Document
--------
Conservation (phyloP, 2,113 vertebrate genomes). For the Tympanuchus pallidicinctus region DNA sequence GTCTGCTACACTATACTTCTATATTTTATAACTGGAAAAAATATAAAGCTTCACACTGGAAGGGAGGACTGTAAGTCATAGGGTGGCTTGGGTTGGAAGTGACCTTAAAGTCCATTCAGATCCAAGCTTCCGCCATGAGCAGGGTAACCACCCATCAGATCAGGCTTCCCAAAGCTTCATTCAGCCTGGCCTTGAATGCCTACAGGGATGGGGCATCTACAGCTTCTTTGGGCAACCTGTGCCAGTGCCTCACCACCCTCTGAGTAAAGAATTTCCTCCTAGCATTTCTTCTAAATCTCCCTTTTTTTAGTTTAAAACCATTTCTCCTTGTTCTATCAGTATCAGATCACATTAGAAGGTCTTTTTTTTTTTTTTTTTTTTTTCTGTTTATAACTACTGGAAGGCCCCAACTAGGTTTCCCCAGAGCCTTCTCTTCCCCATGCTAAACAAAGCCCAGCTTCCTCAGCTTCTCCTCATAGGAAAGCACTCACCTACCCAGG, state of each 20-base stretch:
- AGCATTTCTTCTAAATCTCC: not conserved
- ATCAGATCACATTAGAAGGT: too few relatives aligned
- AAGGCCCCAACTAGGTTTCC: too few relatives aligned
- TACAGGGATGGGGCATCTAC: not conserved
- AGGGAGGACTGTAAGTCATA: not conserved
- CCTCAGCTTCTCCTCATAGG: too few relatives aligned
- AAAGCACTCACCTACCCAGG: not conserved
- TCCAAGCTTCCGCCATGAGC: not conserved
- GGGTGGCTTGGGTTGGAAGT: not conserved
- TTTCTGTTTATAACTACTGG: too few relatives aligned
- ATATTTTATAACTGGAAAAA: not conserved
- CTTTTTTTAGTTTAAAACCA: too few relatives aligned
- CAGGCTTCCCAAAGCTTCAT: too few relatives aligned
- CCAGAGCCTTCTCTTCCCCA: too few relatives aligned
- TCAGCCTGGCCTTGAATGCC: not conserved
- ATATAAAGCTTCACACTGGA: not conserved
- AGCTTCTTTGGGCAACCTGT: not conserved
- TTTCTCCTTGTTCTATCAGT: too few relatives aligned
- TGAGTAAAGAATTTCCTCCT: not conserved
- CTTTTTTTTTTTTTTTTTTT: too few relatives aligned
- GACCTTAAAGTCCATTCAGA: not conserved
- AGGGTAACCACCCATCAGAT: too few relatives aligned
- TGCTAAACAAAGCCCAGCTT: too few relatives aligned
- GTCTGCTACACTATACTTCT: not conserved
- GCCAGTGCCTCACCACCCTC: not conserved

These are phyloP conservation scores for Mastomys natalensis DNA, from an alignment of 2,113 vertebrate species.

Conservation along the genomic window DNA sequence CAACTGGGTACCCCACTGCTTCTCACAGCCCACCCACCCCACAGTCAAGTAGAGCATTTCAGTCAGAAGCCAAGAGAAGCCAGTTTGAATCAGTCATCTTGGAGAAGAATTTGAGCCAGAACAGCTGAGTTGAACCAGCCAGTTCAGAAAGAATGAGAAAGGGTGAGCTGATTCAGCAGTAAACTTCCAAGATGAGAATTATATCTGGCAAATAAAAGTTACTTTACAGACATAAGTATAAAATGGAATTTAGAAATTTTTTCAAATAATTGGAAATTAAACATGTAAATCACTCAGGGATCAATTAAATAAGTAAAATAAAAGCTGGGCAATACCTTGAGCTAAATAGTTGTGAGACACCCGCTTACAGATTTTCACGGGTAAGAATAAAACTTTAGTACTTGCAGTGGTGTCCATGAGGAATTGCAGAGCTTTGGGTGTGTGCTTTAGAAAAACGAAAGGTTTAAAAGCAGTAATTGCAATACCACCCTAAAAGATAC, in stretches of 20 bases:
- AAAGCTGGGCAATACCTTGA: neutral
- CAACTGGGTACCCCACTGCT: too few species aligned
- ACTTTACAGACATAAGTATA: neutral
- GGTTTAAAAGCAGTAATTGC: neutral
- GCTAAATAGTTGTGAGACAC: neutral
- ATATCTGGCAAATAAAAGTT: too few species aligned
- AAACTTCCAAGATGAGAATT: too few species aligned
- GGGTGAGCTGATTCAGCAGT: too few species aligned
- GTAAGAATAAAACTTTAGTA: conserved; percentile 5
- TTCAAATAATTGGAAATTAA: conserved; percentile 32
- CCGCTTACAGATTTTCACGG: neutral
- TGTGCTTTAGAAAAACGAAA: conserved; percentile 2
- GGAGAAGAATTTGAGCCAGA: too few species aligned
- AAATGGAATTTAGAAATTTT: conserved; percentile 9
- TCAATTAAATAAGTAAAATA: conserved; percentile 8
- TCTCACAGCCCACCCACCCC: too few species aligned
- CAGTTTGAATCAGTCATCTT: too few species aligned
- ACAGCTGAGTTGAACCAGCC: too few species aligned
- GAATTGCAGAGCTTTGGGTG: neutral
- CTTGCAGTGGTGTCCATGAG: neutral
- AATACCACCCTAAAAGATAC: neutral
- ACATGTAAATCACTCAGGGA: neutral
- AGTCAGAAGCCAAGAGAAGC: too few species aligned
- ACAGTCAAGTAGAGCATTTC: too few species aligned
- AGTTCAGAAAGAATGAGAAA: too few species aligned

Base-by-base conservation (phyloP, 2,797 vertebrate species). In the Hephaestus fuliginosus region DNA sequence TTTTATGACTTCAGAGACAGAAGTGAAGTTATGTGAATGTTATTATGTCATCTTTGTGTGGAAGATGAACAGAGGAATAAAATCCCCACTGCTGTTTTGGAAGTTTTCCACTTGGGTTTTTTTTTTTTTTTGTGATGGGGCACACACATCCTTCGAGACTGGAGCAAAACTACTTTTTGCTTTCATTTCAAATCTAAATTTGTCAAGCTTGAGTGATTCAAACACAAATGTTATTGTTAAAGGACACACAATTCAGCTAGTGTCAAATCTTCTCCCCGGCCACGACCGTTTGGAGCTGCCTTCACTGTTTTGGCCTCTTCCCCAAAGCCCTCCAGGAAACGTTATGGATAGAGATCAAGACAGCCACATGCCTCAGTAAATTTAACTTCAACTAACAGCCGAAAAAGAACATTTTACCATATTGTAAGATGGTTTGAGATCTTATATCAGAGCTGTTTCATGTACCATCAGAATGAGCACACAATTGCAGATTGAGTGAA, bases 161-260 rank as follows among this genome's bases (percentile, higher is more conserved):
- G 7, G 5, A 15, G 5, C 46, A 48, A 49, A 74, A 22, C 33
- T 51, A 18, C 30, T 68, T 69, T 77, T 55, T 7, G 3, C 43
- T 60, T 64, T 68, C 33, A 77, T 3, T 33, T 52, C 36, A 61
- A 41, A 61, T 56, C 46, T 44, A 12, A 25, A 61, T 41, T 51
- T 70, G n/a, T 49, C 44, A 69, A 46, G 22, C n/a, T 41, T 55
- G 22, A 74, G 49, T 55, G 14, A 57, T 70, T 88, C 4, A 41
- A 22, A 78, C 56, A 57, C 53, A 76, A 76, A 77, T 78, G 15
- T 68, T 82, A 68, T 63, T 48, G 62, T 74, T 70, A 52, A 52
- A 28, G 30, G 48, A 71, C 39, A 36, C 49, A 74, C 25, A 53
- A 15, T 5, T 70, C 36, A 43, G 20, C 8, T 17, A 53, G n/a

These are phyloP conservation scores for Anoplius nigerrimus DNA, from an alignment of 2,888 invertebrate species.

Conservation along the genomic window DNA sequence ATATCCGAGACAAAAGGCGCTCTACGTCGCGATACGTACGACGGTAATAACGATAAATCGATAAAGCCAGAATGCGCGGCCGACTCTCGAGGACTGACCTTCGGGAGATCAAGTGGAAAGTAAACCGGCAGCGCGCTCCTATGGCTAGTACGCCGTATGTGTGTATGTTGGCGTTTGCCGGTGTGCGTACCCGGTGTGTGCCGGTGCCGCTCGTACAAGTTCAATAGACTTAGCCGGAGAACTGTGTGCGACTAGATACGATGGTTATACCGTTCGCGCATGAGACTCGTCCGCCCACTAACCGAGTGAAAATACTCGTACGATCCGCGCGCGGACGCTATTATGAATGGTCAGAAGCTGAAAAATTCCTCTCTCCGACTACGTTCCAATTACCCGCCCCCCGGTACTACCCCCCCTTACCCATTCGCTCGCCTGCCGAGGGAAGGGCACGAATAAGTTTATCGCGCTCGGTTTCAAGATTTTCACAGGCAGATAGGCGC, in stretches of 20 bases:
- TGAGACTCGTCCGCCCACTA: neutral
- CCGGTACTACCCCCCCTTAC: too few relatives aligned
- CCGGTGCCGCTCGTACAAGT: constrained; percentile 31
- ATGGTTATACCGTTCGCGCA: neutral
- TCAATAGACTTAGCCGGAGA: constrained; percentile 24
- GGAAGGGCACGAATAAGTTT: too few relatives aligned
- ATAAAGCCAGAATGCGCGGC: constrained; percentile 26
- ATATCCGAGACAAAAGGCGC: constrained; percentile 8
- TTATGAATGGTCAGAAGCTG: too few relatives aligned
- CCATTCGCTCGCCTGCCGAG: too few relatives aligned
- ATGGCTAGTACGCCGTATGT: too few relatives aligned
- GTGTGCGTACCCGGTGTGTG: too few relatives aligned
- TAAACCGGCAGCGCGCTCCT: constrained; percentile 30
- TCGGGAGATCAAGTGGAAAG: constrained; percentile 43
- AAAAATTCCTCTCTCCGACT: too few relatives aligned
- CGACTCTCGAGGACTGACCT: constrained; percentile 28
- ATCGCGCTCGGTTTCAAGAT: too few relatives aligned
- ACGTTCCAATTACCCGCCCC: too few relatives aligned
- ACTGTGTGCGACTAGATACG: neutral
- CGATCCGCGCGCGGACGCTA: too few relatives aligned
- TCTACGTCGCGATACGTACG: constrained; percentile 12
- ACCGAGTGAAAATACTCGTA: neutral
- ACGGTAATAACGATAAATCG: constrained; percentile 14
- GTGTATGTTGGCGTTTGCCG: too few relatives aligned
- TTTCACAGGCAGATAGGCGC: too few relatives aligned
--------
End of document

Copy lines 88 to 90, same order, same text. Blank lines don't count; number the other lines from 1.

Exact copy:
- ACCGAGTGAAAATACTCGTA: neutral
- ACGGTAATAACGATAAATCG: constrained; percentile 14
- GTGTATGTTGGCGTTTGCCG: too few relatives aligned